I really like the idea of traffic signals timed for 12-15 mph. Hadn't thought of that before. Tell me more.

I assume this allows bicycles to ride straight thru with no stops, making them as fast as the cars, who, if they have any sense move along at the same speed.
exactly! on the three-lane north-south streets, I just get in the center lane, where there's no danger of hooking accidents, and can travel from one end of downtown to the other without stopping for any lights. it's a bit easier northbound, 'cause it's downhill in that direction part of the way, flat the rest of the way.

It's completely stupid to dumb it down for untrained novice cyclists with inherently unsafe cycle tracks; it would be much better for the novices to develop at least some basic rudimentary traffic cycling skills before they tackle downtown traffic, it's really not that difficult to do.
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Old 12-17-09, 12:06 AM   #10
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Danarnold, one of the first things you should do is frame the argument succinctly.
Thank you Beck. I appreciate your constructive criticism. After 30 years as a trial lawyer, I'm always willing to learn something new.
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Old 12-17-09, 02:14 AM   #11
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You must be a poor trial lawyer. what is that, a dodge? try to focus on some substantive issues istead of a bunch of faulty rhetoric.

Get the rudiments straight when framing whatever it is you're complaining about. lack of common ground is it?

lets get you to admit one thing first: vehicular cycling and bike lanes are not mutually exclusive.

and try this one on for size:

bike lanes are part of the roadway and cyclists using bikelanes are riding on the roads.

Additionally,

With well considered bike lanes and intersection treatments on a minority of streets deemed significant for bicycling traffic, cities have consistently shown they can build ridership across communities and increase bicycling on streets without bike facilities.

Did you look at the latest MUTCD? what do you think of the left turn bikelane?

those arterial designs are vetted by the american association of state highway and traffic officials as being vehicular by design.


the goals of federal transportation policy regarding bicycling is to retain and increase on road bicycling ridership while enhancing safety.

these are some of realities of american transportation policy that the 'vehicular' crewe needs to eat crow about and make some serious concessions.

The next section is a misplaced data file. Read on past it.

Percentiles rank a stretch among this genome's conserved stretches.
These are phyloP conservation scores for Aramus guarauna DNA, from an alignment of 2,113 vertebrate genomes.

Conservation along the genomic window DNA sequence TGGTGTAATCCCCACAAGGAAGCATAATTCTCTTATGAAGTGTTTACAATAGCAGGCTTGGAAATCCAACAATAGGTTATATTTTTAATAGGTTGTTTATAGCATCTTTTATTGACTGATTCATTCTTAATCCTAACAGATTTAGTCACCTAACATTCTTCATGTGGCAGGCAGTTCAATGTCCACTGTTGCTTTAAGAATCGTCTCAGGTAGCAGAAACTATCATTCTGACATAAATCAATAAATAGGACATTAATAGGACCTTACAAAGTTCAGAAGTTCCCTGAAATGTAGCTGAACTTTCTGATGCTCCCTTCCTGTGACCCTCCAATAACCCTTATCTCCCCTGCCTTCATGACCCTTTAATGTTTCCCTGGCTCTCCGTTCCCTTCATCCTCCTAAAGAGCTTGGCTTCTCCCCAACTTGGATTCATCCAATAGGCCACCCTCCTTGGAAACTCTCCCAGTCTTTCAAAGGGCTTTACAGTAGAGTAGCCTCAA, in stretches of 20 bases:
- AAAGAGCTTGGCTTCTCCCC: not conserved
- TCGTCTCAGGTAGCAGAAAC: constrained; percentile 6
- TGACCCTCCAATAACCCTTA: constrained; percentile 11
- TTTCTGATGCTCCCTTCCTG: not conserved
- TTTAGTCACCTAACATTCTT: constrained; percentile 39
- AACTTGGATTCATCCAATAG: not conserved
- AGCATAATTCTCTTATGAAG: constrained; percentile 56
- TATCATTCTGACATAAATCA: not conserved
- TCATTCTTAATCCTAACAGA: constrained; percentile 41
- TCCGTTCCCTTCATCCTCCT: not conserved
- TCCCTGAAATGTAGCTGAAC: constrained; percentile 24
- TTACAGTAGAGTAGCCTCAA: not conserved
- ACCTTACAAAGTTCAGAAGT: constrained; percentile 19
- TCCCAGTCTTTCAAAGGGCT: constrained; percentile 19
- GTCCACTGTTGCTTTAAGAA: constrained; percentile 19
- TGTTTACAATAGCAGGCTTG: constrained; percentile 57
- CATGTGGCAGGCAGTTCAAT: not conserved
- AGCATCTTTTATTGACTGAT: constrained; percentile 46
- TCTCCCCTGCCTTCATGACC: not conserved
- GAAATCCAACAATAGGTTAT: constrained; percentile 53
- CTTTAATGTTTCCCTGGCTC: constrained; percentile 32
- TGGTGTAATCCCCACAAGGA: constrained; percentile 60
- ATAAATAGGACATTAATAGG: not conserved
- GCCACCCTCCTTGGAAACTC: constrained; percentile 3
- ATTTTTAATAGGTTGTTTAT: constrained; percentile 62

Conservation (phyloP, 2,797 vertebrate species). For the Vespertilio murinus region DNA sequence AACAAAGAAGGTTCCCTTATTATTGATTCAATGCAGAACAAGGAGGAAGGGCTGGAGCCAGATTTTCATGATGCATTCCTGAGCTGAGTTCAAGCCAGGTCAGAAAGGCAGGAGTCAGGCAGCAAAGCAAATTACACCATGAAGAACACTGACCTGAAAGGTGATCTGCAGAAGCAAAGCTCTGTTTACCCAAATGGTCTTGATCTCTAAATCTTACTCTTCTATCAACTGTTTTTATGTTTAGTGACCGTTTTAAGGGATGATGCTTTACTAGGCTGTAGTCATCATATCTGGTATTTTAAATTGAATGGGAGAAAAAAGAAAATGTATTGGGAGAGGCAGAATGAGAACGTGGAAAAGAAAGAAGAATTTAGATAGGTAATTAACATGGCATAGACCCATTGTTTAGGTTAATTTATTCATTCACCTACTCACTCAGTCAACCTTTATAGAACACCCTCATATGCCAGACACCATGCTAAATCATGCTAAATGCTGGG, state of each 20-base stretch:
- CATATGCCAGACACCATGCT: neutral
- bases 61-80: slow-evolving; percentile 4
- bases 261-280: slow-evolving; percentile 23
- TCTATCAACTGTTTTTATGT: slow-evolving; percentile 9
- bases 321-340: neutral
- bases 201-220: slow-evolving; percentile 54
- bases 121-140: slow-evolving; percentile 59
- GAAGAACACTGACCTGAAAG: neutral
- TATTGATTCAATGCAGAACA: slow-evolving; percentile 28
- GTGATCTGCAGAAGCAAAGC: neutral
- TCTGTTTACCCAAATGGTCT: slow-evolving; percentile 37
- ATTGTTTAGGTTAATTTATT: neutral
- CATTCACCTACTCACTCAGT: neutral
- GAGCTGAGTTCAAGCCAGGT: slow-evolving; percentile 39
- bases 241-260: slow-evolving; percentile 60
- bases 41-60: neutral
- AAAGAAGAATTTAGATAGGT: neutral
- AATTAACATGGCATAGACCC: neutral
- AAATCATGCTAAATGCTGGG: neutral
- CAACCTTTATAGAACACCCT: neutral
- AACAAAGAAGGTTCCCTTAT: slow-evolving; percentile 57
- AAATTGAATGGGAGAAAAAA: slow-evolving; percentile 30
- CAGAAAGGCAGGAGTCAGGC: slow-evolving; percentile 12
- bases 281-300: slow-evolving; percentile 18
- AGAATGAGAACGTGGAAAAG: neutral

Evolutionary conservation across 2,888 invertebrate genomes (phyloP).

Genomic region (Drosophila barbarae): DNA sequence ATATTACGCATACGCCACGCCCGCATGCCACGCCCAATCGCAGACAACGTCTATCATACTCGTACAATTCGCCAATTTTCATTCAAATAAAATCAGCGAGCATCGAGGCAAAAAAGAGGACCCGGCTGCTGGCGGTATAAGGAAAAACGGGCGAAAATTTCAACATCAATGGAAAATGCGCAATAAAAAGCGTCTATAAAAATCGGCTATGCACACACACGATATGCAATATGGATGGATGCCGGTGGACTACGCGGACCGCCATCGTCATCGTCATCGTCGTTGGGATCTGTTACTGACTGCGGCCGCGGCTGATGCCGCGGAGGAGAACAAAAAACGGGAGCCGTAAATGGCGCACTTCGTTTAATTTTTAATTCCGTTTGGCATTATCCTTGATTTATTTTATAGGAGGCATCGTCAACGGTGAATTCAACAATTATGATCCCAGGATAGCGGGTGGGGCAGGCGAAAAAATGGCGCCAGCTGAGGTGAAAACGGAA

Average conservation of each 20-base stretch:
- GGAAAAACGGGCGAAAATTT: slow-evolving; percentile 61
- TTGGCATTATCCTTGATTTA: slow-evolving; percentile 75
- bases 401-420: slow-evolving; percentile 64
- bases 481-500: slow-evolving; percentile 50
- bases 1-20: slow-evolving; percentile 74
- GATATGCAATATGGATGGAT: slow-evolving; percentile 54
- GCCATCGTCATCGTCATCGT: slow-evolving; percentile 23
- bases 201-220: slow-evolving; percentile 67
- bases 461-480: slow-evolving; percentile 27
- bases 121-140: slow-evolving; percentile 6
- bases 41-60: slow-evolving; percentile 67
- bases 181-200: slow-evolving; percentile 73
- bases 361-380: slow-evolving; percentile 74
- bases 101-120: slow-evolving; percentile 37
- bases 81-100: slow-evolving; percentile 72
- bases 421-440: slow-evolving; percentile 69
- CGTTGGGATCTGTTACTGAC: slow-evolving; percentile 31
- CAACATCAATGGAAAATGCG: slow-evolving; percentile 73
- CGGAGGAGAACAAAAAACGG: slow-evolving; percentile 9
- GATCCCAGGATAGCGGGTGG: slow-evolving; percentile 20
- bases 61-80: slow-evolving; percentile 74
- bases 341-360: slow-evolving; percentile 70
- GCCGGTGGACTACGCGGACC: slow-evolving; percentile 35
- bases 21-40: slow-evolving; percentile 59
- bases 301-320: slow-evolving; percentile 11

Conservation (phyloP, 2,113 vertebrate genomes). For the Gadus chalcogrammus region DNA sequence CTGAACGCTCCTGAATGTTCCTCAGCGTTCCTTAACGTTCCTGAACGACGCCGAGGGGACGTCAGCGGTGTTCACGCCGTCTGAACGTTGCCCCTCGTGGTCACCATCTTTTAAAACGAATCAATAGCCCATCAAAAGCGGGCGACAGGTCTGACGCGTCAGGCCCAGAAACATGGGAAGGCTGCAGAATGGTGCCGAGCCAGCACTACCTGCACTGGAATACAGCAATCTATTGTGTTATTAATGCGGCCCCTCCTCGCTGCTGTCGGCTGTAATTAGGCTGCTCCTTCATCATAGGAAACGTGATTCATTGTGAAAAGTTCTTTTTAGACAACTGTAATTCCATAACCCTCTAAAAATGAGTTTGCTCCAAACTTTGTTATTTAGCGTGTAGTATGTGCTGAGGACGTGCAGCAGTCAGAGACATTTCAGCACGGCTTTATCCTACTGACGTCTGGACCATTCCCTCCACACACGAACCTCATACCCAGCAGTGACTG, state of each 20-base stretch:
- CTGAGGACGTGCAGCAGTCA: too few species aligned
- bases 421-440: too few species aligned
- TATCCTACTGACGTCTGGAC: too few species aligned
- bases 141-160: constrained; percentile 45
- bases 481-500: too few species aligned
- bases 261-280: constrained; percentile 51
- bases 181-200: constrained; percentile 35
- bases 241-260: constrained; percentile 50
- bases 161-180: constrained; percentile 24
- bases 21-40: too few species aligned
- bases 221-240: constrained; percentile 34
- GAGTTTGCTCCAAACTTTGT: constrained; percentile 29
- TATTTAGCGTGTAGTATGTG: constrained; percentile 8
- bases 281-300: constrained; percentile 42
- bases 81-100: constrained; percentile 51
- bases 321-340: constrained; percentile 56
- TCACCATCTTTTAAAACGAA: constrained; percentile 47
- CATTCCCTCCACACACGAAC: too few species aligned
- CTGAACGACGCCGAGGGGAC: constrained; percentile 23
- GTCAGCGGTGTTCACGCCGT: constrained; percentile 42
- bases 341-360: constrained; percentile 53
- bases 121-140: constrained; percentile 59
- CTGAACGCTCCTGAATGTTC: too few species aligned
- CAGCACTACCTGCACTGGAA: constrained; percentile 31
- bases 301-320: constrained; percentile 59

I'm sorry for being so caustic, maybe we can find some common ground.

I'm a cyclist with a fairly comprehensive understanding of roadway design issues as they apply to actual roadway bicycling. I'm also more well read about and have a clearer understanding of american traffic law as it applies to bicyclists than some trial lawyers with decades of experience.

Last edited by Bekologist; 12-17-09 at 02:41 AM.
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Old 12-17-09, 02:27 AM   #12
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downtown portland needs nothing to make it more bike friendly. traffic signals are already timed for 12-15 mph, and lanes are all 'take the lane' width wide. all the new full width downtown bike lanes do is cause traffic congestion and motorist resentment, and 'euro-style' cycle tracks would just be an attractive nuisance and a right hook accident waiting to happen for novice cyclists. Pretty sure the city will ignore the legitimate safety concerns and install them anyway, talk about taking away cyclist's right to the road, that's cycle tracks in a nutshell. I can't wait.

Oh, I'd think there are definetly some spots in 'downtown' portland i can think of that would benefit from more bike friendliness. anywhere where the big bridges peel off onto the waterfront seemed a bit of a cluster for bicyclists.

full width bikelanes and limited right turn intersections. that whole stretch along the water seems a bit of a speedway. maybe that's not 'downtown' or how about by the farmers market?

Burnside? I forget how wide those are. i do agree, oak is an odd street for significant bike traffic.
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Old 12-17-09, 07:06 AM   #13
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My own view is that the Idaho law should be pursued in other States, and a rolling near stop at stop signs makes more sense than a full, foot down stop.
I would rather see a campaign to remove pointless "traffic-calming" stop signs that most people all but ignore to begin with.
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Old 12-17-09, 09:02 AM   #14
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You must be a poor trial lawyer. what is that, a dodge? try to focus on some substantive issues istead of a bunch of faulty rhetoric.
I'll give you a lesson in rhetoric. Rule 1 is to get people to hear your argument. When you start out with a sentence like that, you've already lost your audience. They won't read the rest. I know I didn't. Bek, this is one of the reasons you are worse than ineffective in your efforts to persuade. Your style makes even those who are otherwise inclined to side with you, look for reasons to take the opposite position.